Posted by: Loren Coleman on January 20th, 2007
Fox News’ Nick Meo has written an article about the new search for the “Wild Man” seen with the “feral woman.” The following is the new info in that piece:
Villagers celebrating the return of a young woman 18 years after she disappeared into the jungle are planning to hunt the “wild man” who may have kidnapped and held her captive. The naked and long-haired man was spotted, apparently armed with a sword, along with the woman as they tried to steal food in a remote province in northeast Cambodia.
The villagers chased them both, catching her, but reported that he was able to escape into the trees. They now plan a manhunt for the mysterious figure, and also hope to find the woman’s younger sister who also disappeared 18 years ago, it emerged yesterday.
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Ro Cham Chanthy, the younger sister of the two girls, told Cambodia Daily that villagers were afraid of the “wild man”. She said: “He had a long sword and villagers could not capture him. He had tattoos and made his eyes very wide, so the villagers were very afraid.”
When the young women vanished the region was covered with dense forest but it has been steadily cut back in recent years for cashew and rubber plantations, leading to speculation that the “wild man’s” home is shrinking and perhaps forcing him to make foraging raids.
The region is one of the most remote in Cambodia, home to minority tribes, and has a long history of legends of people living in the forest, including wild men. The forest also provided shelter to refugees from the Khmer Rouge and the civil war that followed its fall.
The young woman was said to be becoming more responsive to her family yesterday, with whom she is now living, although she has made at least one attempt to escape back to the jungle. “This is my daughter, I am sure of it,” Ro Cham Soy, Mr Ksor’s wife, said.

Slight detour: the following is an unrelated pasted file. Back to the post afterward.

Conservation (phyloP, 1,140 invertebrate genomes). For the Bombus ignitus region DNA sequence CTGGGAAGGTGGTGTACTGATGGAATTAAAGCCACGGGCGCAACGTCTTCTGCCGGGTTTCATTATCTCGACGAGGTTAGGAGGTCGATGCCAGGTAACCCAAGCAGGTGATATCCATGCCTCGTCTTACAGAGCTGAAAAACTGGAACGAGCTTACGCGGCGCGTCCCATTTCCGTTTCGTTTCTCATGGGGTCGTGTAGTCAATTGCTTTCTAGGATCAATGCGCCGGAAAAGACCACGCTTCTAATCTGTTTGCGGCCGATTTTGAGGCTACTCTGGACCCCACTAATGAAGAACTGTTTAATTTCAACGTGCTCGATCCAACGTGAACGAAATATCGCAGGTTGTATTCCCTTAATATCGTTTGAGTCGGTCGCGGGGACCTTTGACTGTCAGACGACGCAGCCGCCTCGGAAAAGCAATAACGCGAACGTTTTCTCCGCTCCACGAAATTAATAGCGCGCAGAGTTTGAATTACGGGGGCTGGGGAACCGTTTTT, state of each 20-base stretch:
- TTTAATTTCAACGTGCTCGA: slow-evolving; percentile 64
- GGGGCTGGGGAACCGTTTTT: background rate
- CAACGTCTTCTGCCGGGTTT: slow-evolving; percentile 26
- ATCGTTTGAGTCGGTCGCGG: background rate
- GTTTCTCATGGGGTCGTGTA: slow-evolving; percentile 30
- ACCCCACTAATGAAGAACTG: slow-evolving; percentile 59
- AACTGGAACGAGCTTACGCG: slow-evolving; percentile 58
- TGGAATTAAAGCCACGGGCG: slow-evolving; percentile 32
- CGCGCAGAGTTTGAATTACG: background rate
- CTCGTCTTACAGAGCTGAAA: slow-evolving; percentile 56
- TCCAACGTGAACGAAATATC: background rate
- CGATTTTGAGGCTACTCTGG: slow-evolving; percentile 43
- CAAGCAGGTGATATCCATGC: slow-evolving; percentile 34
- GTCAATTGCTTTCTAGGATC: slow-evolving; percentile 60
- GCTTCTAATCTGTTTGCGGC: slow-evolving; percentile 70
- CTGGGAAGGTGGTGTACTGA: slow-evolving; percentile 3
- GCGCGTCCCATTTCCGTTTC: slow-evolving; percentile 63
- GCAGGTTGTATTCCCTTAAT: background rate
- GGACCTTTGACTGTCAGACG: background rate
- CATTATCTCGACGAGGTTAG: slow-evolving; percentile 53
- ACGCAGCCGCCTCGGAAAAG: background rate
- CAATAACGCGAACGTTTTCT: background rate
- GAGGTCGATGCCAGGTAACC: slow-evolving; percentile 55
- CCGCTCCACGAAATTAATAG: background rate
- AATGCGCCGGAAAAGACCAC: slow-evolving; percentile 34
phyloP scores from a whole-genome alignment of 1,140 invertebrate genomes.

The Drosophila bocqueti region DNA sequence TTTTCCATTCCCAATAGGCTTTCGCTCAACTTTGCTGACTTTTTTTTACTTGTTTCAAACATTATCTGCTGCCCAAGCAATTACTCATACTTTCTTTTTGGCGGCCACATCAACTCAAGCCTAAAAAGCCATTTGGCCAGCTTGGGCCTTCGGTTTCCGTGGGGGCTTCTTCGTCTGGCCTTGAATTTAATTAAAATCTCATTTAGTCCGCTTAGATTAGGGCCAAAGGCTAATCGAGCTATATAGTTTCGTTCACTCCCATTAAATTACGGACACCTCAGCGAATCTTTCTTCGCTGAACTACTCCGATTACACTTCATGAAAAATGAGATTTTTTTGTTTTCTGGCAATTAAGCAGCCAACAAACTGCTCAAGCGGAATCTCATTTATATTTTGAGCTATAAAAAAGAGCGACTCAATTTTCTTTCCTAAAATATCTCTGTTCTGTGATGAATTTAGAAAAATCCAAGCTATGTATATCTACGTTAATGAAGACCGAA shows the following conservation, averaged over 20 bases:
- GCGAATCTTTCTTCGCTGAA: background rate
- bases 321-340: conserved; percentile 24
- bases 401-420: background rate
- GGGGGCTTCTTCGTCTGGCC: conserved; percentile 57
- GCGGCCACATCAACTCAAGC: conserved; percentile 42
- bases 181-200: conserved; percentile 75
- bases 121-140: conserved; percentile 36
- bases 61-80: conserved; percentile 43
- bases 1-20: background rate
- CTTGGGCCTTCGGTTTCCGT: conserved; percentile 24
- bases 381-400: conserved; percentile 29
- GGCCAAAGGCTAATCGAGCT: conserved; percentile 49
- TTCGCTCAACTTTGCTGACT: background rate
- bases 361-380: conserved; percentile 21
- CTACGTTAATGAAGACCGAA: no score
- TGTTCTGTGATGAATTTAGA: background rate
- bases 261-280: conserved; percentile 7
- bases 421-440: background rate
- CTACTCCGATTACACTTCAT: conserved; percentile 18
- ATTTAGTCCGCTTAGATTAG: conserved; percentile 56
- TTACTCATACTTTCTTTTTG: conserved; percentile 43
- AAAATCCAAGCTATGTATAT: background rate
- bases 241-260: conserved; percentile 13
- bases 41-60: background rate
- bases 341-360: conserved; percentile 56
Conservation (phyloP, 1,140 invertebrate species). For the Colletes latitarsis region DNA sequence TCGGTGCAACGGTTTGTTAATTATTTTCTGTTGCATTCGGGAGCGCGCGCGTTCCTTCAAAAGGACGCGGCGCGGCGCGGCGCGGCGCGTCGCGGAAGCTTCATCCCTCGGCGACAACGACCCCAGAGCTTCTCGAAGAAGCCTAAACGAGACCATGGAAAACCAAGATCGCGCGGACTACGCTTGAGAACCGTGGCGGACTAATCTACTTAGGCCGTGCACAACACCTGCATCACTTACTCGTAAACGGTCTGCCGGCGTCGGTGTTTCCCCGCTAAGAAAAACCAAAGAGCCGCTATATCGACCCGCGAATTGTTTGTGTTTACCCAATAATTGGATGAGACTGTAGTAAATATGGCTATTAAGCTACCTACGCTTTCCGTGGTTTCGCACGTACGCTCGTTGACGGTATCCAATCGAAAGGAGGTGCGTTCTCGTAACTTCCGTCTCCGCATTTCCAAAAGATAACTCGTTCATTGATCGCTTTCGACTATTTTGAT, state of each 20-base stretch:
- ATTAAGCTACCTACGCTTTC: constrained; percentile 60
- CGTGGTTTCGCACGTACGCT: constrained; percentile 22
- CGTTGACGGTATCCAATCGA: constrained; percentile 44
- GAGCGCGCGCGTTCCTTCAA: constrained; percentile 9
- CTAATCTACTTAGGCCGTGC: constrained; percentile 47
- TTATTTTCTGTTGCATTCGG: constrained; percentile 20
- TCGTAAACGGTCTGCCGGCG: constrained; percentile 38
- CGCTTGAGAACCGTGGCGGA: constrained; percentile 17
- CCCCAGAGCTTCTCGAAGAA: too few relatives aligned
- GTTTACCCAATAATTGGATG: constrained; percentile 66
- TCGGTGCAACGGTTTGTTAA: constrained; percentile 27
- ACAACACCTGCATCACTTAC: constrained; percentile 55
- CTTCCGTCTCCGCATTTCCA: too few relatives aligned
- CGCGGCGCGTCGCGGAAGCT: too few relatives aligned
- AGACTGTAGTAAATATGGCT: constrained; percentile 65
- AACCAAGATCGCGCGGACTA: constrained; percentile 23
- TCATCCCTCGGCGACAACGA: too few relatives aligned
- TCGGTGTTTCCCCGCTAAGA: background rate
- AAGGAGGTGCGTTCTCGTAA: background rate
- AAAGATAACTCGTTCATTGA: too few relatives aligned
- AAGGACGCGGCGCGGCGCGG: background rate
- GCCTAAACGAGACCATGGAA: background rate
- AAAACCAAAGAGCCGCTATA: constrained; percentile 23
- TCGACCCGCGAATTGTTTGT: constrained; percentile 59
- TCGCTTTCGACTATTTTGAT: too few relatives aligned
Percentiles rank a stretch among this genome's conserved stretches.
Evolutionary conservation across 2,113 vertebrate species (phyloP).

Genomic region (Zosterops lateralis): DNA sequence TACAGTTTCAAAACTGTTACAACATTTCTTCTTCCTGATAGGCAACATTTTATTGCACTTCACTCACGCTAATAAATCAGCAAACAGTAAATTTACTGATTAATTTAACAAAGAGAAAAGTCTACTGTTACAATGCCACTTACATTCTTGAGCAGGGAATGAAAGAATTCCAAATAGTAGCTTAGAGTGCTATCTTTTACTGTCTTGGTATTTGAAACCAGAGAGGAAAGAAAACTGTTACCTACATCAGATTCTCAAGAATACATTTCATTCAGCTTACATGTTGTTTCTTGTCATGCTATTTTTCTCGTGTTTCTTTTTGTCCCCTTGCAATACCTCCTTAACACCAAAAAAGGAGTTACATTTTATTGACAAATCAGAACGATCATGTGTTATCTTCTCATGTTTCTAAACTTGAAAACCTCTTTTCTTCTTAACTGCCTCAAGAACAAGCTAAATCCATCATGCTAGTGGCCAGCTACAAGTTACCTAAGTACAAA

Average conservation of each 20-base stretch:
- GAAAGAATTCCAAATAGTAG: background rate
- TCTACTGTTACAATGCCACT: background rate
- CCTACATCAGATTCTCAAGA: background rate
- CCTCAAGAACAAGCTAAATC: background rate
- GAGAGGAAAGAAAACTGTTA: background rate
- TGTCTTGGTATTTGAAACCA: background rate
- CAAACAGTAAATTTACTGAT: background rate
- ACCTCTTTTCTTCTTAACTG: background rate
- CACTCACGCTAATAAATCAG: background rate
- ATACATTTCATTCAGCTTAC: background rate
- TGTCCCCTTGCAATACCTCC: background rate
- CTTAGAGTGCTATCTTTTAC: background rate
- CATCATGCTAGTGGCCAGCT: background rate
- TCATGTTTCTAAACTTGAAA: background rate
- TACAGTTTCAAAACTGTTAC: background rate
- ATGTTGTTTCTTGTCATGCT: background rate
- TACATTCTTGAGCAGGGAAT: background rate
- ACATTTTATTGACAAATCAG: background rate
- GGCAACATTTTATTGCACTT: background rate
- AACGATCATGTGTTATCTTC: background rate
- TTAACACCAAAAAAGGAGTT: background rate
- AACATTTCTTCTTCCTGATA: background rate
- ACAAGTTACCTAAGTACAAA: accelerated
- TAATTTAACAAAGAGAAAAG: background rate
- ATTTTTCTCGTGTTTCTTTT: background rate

Since she was captured the young woman has spent much of her time watching DVD movies. Large numbers of well wishers have travelled to see her and left donations but her family had to be vigilant after local police talked of exhibiting her in a cage and charging the curious to see her.
Many villagers believe that she was taken as a sacrifice by the jungle gods who have returned her for their own reasons. Buddhist priests have been called in to cleanse her of evil spirits. District Police Chief Mao San said: “They are praying that the jungle spirit is finished with the girl and will allow her to stay here.”
Ro Cham H’pnhieng may be traumatised as she is described as having “sad eyes”, is said to be afraid of people and refuses to touch rice or porridge, only eating meat or fruit.
Police in the area have responded to the case with bemusement. Mr Mao, the district police chief, told villagers that they could look for the wild man if they wanted to but said there were no plans for a police search of the jungle….
Source: Nick Meo. Fox News, Cambodian Villagers Hunt Mystery Wild Man Spotted With ‘Jungle Woman’, January 20, 2007.
Perhaps nothing to do with the Nguoi Rung, but interesting to watch this unfold, anyway.
Loren Coleman is one of the world’s leading cryptozoologists, some say “the” leading. Certainly, he is acknowledged as the current living American researcher and writer who has most popularized cryptozoology in the late 20th and early 21st centuries. Starting his fieldwork and investigations in 1960, after traveling and trekking extensively in pursuit of cryptozoological mysteries, Coleman began writing to share his experiences in 1969. An honorary member of Ivan T. Sanderson’s Society for the Investigation of the Unexplained in the 1970s, Coleman has been bestowed with similar honorary memberships of the North Idaho College Cryptozoology Club in 1983, and in subsequent years, that of the British Columbia Scientific Cryptozoology Club, CryptoSafari International, and other international organizations. He was also a Life Member and Benefactor of the International Society of Cryptozoology (now-defunct). Loren Coleman’s daily blog, as a member of the Cryptomundo Team, served as an ongoing avenue of communication for the ever-growing body of cryptozoo news from 2005 through 2013.